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Interview: Stephanie de Bouard of Chateau Angelus

Stephanie de Bouard, 30, is the daughter of Chateau Angelus owner Hubert de Bouard. After a five-year career in private banking in London she has just joined the family firm as deputy managing director, the eighth generation of the family to run the renowned St Emilion Grand Cru Classé. In her first interview with the UK press, she tells Adam Lechmere how she will approach the job.

You’ve just been appointed deputy managing director of Chateau Angelus – but you’ve always been part of the team. I remember a couple of years ago your father couldn’t present a Decanter Fine Wine Encounter masterclass and you stepped in at the last moment…

Well, I was born in Bordeaux, and grew up in St Emilion. Angelus has always been a passion, shared with the family, and even while I was in London for my private banking activities I always kept close links with my father and my family, and with the strategy of the estate. And when I was in London, I frequently did things for the business. Angelus was my passion and banking was my work.

Was it difficult to leave the banking world?

I really enjoyed working in private banking for the five years I spent in London, especially in this tough competitive environment – which by the way considerably speeded up my learning process. But I knew that one day I would go back to St Emilion and to my roots, and to continue being involved alongside my family in what had been initiated more than two centuries ago. So yes, it was difficult, but at the same time what was waiting for me in St Emilion was a wonderful thing. It’s a feeling that’s difficult to explain to be part of this, to be a member of the 8th generation and to feel that you have been given the responsibility to continue what has been started. And of course I’ll still go back to London for tastings and to represent the estate.

Given your experience in banking, what can you bring to Chateau Angelus?

I will be in charge of all the management aspects of the estate, alongside my uncle and my father, managing the investment, taking commercial strategic decisions, dealing with brokers, negociants and international distributors. So the experience in investment strategy that I got in London will be used, and my network of clients, critics and journalists will also be valuable. Another aspect is the need to have an open mind, internationally speaking, in terms of finance and management. But as we’ve discussed, I’ve never been apart from that – I’ve always been in touch with my father, so it’s not so new. What is new however is working here on a daily basis.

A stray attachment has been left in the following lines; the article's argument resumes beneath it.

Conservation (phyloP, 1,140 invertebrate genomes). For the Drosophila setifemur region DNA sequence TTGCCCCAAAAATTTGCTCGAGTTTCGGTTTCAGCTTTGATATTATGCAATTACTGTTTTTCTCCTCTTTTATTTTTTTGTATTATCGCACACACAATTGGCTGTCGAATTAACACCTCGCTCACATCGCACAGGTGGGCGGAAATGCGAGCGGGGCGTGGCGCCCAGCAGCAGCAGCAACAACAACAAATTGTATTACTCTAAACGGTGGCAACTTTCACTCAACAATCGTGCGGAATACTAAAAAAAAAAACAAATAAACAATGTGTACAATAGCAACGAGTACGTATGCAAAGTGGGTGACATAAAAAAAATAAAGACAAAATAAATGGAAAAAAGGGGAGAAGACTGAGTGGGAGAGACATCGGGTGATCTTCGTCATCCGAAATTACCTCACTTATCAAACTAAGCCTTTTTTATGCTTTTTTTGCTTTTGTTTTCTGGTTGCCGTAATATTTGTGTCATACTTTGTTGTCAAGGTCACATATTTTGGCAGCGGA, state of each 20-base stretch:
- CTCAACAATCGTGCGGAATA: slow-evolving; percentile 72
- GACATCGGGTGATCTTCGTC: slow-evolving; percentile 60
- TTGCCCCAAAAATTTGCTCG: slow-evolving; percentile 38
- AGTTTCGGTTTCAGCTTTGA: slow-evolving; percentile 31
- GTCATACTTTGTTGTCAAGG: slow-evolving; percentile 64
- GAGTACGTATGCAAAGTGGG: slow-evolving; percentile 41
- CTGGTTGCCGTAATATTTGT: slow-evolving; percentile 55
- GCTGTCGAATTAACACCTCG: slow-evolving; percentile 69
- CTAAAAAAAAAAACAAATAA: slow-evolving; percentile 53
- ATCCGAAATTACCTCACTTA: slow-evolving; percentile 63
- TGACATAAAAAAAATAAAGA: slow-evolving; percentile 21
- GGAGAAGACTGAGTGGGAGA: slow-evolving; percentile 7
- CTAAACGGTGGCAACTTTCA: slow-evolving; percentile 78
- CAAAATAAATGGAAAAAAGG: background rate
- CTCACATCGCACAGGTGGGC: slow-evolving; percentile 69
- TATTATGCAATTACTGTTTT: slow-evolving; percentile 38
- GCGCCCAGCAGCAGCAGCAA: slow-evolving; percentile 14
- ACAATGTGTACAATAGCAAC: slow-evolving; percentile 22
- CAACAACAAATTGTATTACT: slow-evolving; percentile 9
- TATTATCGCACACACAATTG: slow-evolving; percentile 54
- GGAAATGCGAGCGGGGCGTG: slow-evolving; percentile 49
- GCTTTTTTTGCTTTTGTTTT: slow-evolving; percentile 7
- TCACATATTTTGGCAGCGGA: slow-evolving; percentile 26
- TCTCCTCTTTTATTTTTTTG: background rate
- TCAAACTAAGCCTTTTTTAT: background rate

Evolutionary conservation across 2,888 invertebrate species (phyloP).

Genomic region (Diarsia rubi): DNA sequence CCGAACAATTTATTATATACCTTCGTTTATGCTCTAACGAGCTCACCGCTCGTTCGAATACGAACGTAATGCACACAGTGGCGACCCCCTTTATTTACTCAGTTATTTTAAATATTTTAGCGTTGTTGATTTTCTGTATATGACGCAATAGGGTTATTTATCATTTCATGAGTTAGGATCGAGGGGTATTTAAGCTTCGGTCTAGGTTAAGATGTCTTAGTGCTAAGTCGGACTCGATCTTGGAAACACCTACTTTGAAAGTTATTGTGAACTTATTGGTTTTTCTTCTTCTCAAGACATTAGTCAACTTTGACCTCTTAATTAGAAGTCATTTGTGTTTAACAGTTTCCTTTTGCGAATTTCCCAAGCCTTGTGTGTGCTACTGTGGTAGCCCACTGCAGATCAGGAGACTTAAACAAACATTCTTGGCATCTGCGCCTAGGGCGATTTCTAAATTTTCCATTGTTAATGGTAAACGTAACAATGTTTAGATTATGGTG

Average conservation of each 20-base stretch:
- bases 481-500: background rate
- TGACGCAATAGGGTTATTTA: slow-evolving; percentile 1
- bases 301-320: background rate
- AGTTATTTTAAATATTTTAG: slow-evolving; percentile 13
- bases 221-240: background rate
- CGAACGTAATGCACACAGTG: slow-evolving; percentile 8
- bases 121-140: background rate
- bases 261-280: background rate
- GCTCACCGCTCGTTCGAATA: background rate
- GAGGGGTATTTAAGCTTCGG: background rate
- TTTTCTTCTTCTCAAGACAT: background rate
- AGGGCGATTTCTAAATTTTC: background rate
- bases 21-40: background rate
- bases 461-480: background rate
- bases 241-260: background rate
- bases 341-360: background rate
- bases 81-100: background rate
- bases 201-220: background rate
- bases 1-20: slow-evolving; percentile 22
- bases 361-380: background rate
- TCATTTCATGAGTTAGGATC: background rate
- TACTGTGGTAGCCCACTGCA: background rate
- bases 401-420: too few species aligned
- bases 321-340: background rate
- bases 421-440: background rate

About three years ago I remember discussing China with you, and your conviction that it was dangerous for a Bordeaux property to ‘put all its eggs in one basket’. Three years on, things have changed a lot…

Yes, they have changed. It’s certainly very dangerous to depend on only one market. But it’s difficult for an estate or a negociant to intervene in the final destination of the wine. Many UK and US merchants sell a high proportion of their primeur direct to China or wider Asia. Demand increased in the past three or five years in China, prices were pulled up, and estates – and merchants – cannot go against the market: they will ultimately sell in Asia where the market is, or was. Now, with the significant correction of prices in 2011, it should make it easier for distributors to sell in their regions and so reconnect with their own markets. So we can see Bordeaux 2009 and 2010 clearly bought by China, but they are not buying so much of 2011. Is this because it is too expensive and they don’t like to be seen to be paying too much, or is it that in the current economic environment it’s still too difficult to buy 2011 even at a discount of 40%? That is a question we should think about.